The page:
7 reasons why you should learn to laugh at yourself

Apr 28, 2016 by Brendan Jack

97 percent of employees believe that it's important for managers to have a sense of humour, according to an HR study by consulting firm Robert Half International.

* The other 3 percent were probably fired by managers and aren’t going to be swayed by humour.

Laughing and smiling helps to alter our mood and perspective. It decreases stress hormones, provides a full-scale workout for your muscles and increases our immune systems and blood flow. A sense of humour demonstrates self-awareness, that you know your flaws and are therefore possibly empathetic to others.

Taking yourself too seriously limits your perspective, learning and can create stressful situations or make you unpleasant to be around. (Basically like every dodgy world leader.)

Be the first to laugh

Showing vulnerability is key. A good strategy to overcome a mistake or a social faux pas is to not be afraid to own the moment and the laugh space. Take the gaff gap, get there first.

Putting yourself on a pedestal is setting yourself up for a fall

Don’t be too proud or too tough. Learning to accept one’s weaknesses is a way to bring other people to help you – to compliment your skills and to help you in the areas where you are not strong. As with marriage or business, we all work better in teams.

To get through the tougher times we need to laugh more, and that starts with ourselves. Although don’t spend too much time laughing on your own, it sends out a strange signal.

Here is a compelling read that offers some further insight: Why It’s Incredibly Important To Learn To Laugh At Yourself.

We’re not saying, ‘don’t be professional’

Obviously it’s a problem if others don’t take you seriously, there’s a fine line. Be upbeat and fun, but avoid being the office clown.

Sometimes you’ve got to be a bit formal. Not everyone needs to hear jokes when you’re pitching them engineering solutions for the Hadron collider. (Although why not?)

Also when dealing with angry clients, admit failure or that you've made a schmuck move... but then provide the solution and make it up to them. After lightheartedness, deliver professionalism.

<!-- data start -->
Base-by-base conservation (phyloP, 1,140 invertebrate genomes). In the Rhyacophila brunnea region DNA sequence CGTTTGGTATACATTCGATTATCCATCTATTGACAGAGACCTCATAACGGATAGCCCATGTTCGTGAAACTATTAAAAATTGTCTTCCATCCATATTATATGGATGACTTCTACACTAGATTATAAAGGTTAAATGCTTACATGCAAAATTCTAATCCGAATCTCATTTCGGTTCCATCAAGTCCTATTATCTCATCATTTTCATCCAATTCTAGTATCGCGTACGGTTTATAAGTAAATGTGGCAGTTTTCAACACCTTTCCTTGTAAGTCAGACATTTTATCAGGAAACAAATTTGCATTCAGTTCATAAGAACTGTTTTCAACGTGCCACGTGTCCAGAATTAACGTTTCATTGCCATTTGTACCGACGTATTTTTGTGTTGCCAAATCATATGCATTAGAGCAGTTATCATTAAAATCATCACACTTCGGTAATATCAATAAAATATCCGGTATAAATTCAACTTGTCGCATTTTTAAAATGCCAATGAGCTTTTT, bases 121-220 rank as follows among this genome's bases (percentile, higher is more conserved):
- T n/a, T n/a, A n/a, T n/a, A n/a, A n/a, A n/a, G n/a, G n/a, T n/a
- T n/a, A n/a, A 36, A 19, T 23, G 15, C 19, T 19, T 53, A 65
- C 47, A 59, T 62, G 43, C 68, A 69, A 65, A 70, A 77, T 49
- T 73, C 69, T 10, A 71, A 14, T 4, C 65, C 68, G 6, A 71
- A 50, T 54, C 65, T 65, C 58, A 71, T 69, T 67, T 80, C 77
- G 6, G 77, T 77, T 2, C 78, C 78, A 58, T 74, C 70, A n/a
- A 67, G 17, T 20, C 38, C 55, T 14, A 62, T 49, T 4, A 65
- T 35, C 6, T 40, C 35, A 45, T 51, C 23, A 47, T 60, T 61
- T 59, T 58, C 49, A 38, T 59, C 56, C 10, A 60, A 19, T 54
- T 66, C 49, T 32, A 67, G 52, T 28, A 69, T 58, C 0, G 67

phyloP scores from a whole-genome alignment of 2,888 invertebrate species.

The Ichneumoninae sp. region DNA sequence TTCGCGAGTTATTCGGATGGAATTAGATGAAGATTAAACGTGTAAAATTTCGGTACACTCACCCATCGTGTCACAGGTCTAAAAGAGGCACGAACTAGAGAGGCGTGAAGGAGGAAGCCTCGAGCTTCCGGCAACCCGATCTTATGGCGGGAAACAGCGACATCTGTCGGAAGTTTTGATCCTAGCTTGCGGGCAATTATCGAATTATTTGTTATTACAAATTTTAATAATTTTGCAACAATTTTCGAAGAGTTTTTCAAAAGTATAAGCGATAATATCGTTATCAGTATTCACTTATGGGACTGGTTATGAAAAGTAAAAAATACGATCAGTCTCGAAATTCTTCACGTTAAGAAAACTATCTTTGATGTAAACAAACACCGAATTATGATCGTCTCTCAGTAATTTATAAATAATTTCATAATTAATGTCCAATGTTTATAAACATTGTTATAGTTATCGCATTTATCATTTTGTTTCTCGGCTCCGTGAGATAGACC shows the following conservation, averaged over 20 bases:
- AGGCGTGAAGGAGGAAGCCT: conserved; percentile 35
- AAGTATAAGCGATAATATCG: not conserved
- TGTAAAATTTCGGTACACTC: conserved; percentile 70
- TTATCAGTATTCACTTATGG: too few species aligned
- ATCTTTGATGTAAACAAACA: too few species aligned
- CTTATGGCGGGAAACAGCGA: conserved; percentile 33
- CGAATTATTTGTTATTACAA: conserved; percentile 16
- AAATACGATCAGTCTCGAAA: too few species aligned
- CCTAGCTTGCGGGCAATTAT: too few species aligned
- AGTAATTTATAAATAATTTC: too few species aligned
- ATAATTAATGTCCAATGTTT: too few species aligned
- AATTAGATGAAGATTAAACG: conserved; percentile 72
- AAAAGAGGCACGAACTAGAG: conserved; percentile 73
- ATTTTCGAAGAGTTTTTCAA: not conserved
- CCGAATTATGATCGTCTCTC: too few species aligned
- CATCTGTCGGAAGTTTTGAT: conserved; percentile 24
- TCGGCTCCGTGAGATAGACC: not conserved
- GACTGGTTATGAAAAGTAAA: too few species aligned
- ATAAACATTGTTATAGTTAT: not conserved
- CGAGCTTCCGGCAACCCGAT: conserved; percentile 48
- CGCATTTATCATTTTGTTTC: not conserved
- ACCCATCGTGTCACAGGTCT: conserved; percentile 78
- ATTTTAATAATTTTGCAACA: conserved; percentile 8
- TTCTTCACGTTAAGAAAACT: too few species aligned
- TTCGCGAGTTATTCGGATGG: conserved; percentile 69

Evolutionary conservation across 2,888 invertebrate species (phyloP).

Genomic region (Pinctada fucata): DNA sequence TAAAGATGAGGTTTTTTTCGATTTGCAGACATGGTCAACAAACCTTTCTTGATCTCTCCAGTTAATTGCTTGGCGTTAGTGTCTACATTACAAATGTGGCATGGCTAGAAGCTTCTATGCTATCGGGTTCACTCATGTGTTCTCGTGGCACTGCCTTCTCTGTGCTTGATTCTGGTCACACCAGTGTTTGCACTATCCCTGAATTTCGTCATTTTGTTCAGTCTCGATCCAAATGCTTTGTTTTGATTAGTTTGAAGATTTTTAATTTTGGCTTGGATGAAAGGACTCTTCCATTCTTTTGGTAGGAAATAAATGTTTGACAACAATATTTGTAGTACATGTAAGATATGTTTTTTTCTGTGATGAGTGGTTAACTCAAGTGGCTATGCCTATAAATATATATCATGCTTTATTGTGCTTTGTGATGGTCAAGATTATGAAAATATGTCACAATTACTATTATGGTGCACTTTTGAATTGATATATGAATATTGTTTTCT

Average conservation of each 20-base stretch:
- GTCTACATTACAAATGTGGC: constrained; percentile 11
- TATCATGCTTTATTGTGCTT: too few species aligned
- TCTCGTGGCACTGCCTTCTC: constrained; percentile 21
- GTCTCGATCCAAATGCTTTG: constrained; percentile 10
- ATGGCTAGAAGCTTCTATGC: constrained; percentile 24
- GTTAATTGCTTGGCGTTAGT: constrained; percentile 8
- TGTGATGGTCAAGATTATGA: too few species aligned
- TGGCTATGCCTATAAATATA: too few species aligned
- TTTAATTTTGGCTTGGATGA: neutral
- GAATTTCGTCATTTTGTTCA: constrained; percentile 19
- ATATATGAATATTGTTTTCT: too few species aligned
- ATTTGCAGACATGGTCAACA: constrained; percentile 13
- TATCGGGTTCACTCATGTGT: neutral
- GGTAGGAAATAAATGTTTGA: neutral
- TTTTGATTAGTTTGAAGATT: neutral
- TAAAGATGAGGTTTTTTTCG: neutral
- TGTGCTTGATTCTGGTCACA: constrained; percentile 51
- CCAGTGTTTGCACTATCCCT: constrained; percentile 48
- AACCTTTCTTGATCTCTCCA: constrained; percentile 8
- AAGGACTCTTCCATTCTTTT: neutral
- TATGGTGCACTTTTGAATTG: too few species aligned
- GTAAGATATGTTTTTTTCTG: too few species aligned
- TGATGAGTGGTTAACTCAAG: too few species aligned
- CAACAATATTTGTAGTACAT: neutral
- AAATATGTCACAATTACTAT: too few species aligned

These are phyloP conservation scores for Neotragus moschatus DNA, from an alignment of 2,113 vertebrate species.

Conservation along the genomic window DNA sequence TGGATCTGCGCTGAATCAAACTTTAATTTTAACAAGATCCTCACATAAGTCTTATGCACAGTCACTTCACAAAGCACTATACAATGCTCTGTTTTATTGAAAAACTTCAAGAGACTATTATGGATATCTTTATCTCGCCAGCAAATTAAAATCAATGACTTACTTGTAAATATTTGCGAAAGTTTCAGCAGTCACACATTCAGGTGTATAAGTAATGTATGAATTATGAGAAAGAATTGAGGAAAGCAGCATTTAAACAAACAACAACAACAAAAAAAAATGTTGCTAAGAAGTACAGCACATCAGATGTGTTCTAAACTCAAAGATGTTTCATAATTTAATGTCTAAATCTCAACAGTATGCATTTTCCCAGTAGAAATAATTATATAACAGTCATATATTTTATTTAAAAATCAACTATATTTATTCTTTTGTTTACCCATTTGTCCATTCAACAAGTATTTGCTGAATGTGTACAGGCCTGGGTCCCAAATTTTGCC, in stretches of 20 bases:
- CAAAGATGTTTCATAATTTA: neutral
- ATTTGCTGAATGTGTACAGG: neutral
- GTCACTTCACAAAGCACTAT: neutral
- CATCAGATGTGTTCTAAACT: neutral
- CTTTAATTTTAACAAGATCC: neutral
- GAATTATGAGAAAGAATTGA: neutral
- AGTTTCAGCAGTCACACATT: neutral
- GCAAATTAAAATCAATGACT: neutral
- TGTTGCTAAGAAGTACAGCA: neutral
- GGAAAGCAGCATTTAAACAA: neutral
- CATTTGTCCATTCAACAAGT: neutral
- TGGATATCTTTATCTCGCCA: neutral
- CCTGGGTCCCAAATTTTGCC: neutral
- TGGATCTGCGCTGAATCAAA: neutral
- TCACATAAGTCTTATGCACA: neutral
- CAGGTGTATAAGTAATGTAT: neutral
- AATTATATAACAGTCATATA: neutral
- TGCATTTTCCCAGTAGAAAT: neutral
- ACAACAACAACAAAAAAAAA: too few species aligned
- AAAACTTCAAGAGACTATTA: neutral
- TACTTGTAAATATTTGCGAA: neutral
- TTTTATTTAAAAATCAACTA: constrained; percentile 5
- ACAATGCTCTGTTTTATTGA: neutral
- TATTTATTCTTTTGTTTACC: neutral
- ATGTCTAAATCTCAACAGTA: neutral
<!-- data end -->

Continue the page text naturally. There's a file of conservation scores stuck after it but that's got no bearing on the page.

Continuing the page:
Wink, wink

Take a more playful attitude to how you portray yourself and how you interact with others. Playfulness and humility humanises you.

Avoid laughing at other people’s expense, especially those working in lower divisions. That’s not being funny, it's being a bully.

Laugh at your expense. When you’ve made a mistake, go so far as offering someone a handful of coins and saying, “Now you can laugh at my expense.”

You don’t have to be Chris Rock. Some witty wordplay will do the trick. A good icebreaker like Some Respect or the Hidden Agenda are always good tools.

Take other things seriously, not yourself.

Even in tough times, try to create a smile. A wry quote or thought can help to lighten the mood.

“No matter how bad things are, you can always make things worse.” - Randy Pausch

“Every time you find some humour in difficult situation, you win.” - Snoopy via Charles M. Schulz

There is an expression, “In 10 years we’ll sit back and just laugh.” Why not add, “Can we fast track that and be laughing by lunchtime tomorrow?”

If Shakespeare were alive today he may also enjoy this: Prince Charles' Shakespeare cameo.

Keep it clean

Unless you work for Andrew Dice Clay, be aware that every subject can be construed as sensitive. So actually, don’t joke, unless it’s a good one, especially about yourself. Just never about your prowess in the bedroom.

The world has become very politically correct and over-sensitive. Spare a thought for the social media managers who represent brands online. With this in mind, know that humour is a risk. Not everyone will like your style, but it’s a risk you should take. Try to make it natural, don't force it. We’ve all seen an unconvincing comedian forcing out jokes to a deathly quiet room, or someone alienating clients with a bad approach. Beware.

Check out this TED talk on humour in the workplace – this is very good food for thought and a strong talking point.

Work It

Humour and laughing at one’s self is an art. You can work on it like public speaking or crocheting sweaters for your cat. Learn from your failures and have some fun doing it.

Don’t only go on about how awesome you are. Ego can destroy communication and real connections with others.

If not wanting to be lighthearted about yourself is caused by insecurity, then you may have some work to do. See a psychologist or mentor, or sit in the front row at standup comedy shows - get your skin a little thicker.

Then take sense of humour into promoting your product or brand. Even if your product category is serious, it will help you stand out and capture attention.

For some lighthearted fun, try out this face swap app (MSQRD) or follow Coolfidence on Instagram.

Summing Up

Be vulnerable. Remember that humour elicits emotion. If you appeal to colleagues or clients on an emotional level, you’ll have a much better chance of long-term engagement.

Use it in a real, human way - not in a way to divert issues or to bamboozle others. Be remembered for creating uplifting emotion, not robotic self-promotion. Laughter is the best medicine, and the greatest icebreaker.

And remember, if you can’t laugh at yourself in the workplace, then someone else will.

To end off, here is a an old classic joke about, well, laughing at yourself … enjoy.

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